Larry Page's mystery flying car startup is expanding its fleet of oddball aircraft
Larry Page's mysterious startup, Zee Aero, is expanding its fleet of unusual aircraft as it races to create flying cars that could revolutionize transportation.
Zee Aero registered two new aircraft with the Federal Aviation Administration on January 18, according to filings seen by Business Insider. The aircraft type for both filings is listed as rotorcraft, which means they use rotary wings to fly like a helicopter.
Both of the aircraft use electric engines, according to the registrations which allow Zee Aero to fly the rotocraft for three years.
Kitty Hawk, a smaller subsidiary of Zee Aero that's purportedly working on different flying car designs, also registered in January to fly a four-seater Cessna 172 Skyhawk plane, which is the most-produced aircraft in history.
Larry Page created Zee Aero in 2010 to reinvent personal aircraft transportation, but his involvement was kept secret until a bombshell investigation by Bloomberg Businessweek last year revealed that the billionaire Google cofounder had personally poured over $100 million into the project.
Gliders and sailplanes
Collectively, Zee Aero and Kitty Hawk have filed more than a dozen different aircraft registrations with the FAA to date, with the earliest filings dating back to 2014. Different aircraft types that have been registered include electric gliders, rotorcraft, and fixed-wing designs that function more like traditional, commercial planes.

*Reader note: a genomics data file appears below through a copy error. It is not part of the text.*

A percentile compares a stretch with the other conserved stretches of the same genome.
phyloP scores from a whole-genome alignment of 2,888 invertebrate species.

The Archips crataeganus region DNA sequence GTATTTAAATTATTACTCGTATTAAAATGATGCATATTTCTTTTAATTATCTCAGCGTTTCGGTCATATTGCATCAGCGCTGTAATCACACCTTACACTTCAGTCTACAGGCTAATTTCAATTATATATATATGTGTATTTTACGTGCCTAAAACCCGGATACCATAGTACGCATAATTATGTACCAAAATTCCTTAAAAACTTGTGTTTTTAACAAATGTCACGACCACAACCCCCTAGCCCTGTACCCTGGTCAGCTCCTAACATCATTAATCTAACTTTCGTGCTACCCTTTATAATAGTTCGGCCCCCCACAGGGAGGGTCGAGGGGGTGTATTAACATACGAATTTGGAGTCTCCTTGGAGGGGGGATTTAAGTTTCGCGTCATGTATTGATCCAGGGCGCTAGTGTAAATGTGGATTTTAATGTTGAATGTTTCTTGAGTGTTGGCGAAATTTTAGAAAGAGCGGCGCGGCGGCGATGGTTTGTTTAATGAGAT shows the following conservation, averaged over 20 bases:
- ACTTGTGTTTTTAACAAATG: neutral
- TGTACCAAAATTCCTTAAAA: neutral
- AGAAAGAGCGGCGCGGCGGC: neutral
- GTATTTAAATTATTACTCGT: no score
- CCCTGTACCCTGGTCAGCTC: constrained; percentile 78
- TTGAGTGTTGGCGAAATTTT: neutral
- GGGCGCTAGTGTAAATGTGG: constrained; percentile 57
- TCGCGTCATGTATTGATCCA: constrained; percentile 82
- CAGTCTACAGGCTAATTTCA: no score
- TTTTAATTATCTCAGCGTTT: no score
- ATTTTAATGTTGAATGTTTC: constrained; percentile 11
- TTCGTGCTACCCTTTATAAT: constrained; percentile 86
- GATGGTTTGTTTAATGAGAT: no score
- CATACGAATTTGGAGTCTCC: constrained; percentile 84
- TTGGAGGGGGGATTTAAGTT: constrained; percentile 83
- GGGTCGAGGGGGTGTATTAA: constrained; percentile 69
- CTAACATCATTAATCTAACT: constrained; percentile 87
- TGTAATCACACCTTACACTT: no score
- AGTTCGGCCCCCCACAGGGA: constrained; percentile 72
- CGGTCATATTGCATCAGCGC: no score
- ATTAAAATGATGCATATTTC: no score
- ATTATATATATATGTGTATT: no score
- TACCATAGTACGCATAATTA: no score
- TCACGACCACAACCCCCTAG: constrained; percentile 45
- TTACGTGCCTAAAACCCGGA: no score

Zee Aero has yet to publicly acknowledge or demonstrate its technology. The company couldn't be reached for comment on its FAA filings.
Since Bloomberg unearthed Page's involvement in June 2016, Zee Aero and Kitty Hawk have registered at least two additional glider and three rotorcraft planes with the FAA. The filings signal that Page, who is the firms' only publicly-known backer, hasn't pulled his financial support, as Bloomberg reported he once threatened to do if his involvement ever became public.
Aside from flying its own designs, the FAA listings indicate that Zee Aero and Kitty Hawk have been testing other outside aircraft, including the fixed-wing Cessna 206 and an ultralight, engine-less sailplane with detachable wings called the SparrowHawk.
Zee Aero's more recent rotorcraft filings suggest that it's indeed working towards a design that Bloomberg earlier said "resembles a giant version of a quadcopter drone." The description also matches paparazzi photos of alleged prototypes and early Zee Aero patents.
It's not clear from the latest FAA filings if the newly registered aircraft are designed to be piloted by a human or to fly autonomously.
Shrouded in secrecy
Zee Aero and Kitty Hawk share the same nondescript headquarters near Google's Mountain View, California headquarters, according to the FAA listings.
Aside from Page's backing, little is known about Zee Aero's management. The startup has around 100 employees, according to LinkedIn, and a handful of open positions listed on its website. The Kitty Hawk division has roughly 30 employees.
Eric Allison lists himself as Zee Aero's CEO since March 2015 on LinkedIn. Prior to that, Allison served as the startup's director of engineering for five years. Zee Aero's president is former Delta executive Fred Reid, according to his LinkedIn profile.
Business Insider recently reported that long-time Twitter engineering exec Alex Roetter had joined the Kitty Hawk team. Bloomberg reported last year that the president of Kitty Hawk was Sebastian Thrun, who helped create Google's self-driving car and "X" moonshot divisions. Thrun is also said it be working on a Blue Apron-like stealth startup revolving around how to make "healthy and tasty" meals at home.
Do you know more about what Zee Aero and Kitty Hawk are up to? Contact this author securely and discreetly at email@example.com or "@alexeheath" on Telegram or Twitter.
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